1. Greater Tuberosity Fracture

Case 1

History and Physical Examination

A 24-year-old man presents several hours after a fall onto his right shoulder at work. He complains of pain and swelling of the shoulder, along with crepitation to range of motion. He denies any numbness in his right upper extremity and no neck injury.

Range of motion is limited to 30 degrees of forward flexion passively and actively because of severe pain. His external rotation and internal rotation are limited as well. Crepitation can be palpated through a range of motion. There is moderate ecchymosis about the shoulder region and tenderness to palpation. Also, a small superficial abrasion is present along the anterior deltoid. Neurovascular function is normal, including axillary nerve function based on sensory testing and isometric deltoid muscle contraction.


Figure 1–1. An anteroposterior (AP) (A), scapular Y (B), and axillary (C) view of the shoulder.

Differential Diagnosis

1. Shoulder dislocation

2. Proximal humerus fracture

3. Scapular fracture

4. Rotator cuff contusion

Radiologic Findings

Radiographs of the shoulder are obtained (Fig. 1–1).


Displaced Greater Tuberosity Fracture. Radiographs confirm the diagnosis of a displaced greater tuberosity fracture. One important consideration in the accurate diagnosis of this injury is the axillary view or a scapular Y view, which will demonstrate a shoulder dislocation if present. The great majority of fractures of the proximal humerus present acutely, with the most common symptoms being pain, swelling, and tenderness about the shoulder. Palpation of the bony landmarks is often difficult secondary to swelling. Crepitus is usually present through a range of motion if the fracture fragments are displaced. Ecchymosis usually occurs and can be seen in the arm, forearm, and hand as well as along the chest wall. Patients should be informed of this possibility so as to help avoid undue concern. On presentation, patients find it difficult or impossible to initiate active motion, particularly in forward flexion, and the arm is usually held close to the chest wall.


Figure 1–2. Postoperative AP (A), scapular Y (B), and axillary (C) radiographs following screw and supplemental suture fixation of this displaced greater tuberosity fracture. (D) An illustration of a displaced greater tuberosity fracture fragment demonstrating a longitudinal tear in the rotator cuff that permits such displacement.

A detailed neurovascular examination is essential in managing all fractures of the proximal humerus. The axillary artery and brachial plexus are in close proximity to the fracture, and injuries to these structures are not uncommon. A careful neurovascular examination including the palpation of distal pulses, the assessment of capillary refill, and a thorough neurologic examination are important. Particular attention should be paid to the axillary nerve as injury occurs quite commonly. Fortunately, this nerve injury usually resolves completely, but failure to identify such an injury prior to surgical intervention may confuse the clinical picture postoperatively. Sensation should be tested over the axillary nerve distribution, as testing for deltoid activity or weakness may be difficult because of pain. However, palpation of the anterior, lateral, and posterior heads of the deltoid will generally demonstrate isometric contraction even in the acutely fractured shoulder.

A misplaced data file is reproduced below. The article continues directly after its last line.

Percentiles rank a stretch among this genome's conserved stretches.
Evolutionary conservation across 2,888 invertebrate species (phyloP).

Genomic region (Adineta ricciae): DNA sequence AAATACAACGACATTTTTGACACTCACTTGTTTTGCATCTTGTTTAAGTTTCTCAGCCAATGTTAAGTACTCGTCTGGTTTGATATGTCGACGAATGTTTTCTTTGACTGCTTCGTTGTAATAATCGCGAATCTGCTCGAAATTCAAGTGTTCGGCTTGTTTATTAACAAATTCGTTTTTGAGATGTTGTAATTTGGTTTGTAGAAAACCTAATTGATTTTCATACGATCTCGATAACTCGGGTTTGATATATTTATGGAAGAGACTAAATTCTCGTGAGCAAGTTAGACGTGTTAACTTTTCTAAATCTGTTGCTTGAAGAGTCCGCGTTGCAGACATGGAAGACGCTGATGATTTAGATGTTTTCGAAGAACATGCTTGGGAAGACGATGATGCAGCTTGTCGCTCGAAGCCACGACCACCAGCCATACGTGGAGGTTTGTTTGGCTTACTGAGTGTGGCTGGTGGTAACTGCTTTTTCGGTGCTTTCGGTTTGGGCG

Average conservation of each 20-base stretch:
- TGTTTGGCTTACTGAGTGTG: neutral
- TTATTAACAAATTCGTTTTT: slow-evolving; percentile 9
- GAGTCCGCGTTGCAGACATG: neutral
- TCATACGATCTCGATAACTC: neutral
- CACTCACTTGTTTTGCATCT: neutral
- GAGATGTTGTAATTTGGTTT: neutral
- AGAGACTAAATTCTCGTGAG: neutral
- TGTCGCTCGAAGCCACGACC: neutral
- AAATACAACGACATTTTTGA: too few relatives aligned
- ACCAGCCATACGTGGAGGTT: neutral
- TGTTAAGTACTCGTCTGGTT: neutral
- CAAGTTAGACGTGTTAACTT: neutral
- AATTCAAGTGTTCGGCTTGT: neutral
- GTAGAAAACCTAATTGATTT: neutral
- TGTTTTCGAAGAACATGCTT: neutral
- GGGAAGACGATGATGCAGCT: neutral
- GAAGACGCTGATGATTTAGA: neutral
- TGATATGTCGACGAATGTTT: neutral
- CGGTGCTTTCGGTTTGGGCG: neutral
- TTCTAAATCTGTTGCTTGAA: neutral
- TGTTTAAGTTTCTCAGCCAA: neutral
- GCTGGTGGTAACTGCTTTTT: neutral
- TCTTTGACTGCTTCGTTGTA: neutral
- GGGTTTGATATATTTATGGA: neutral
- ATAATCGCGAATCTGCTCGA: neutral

Management of greater tuberosity fractures depends to a large extent on the displacement of the greater tuberosity fracture fragment. When associated with a dislocation, reduction of the glenohumeral joint will often result in close reapproximation of the greater tuberosity fragment. However, even when minimal displacement is present on the initial radiographs, subsequent displacement of the greater tuberosity fracture fragment posteriorly and superiorly can occur because of unopposed pull of the rotator cuff musculature. Therefore, serial X-rays are important in the first 2 to 3 weeks to confirm adequate fracture fragment alignment. The greater tuberosity has three distinct facets for the insertions of the supraspinatus, infraspinatus, and teres minor. Retraction and displacement of the greater tuberosity fracture fragment is pathognomonic of a longitudinal tear in the rotator cuff (Fig. 1–2D). Displacement of this greater tuberosity fracture fragment will severely limit shoulder function because of both the retraction of the rotator cuff musculature and the impingement of the greater tuberosity fracture in the subacromial space. It is generally accepted that more than 1-cm displacement of this fracture fragment in an active patient is best treated using open reduction, fixation, and rotator cuff repair, although less than 1 cm may often be best managed surgically as well (Fig. 1–2A–C).

Surgical Management

Displacement of the greater tuberosity fracture fragment of more than 1 cm is considered pathognomonic for a rotator cuff tear as well. Routine radiographs of the shoulder may underestimate the amount of posterior displacement of the tuberosity and an axillary radiograph or computed tomography (CT) scan will more accurately demonstrate greater tuberosity position. When open reduction and internal fixation is to be carried out, the patient is placed in a beach chair position and the arm draped free. If cannulated screws or other metallic implants are possibly to be used, the patient must be placed on a frame or bed suitable for fluoroscopy or at least allow for radiographic access. The authors generally use a large beanbag, which allows for translation of the patient off the bed and thus allow free access to the shoulder using the fluoroscopic unit.

Jan 28, 2017 | Posted by in ORTHOPEDIC | Comments Off on 1. Greater Tuberosity Fracture
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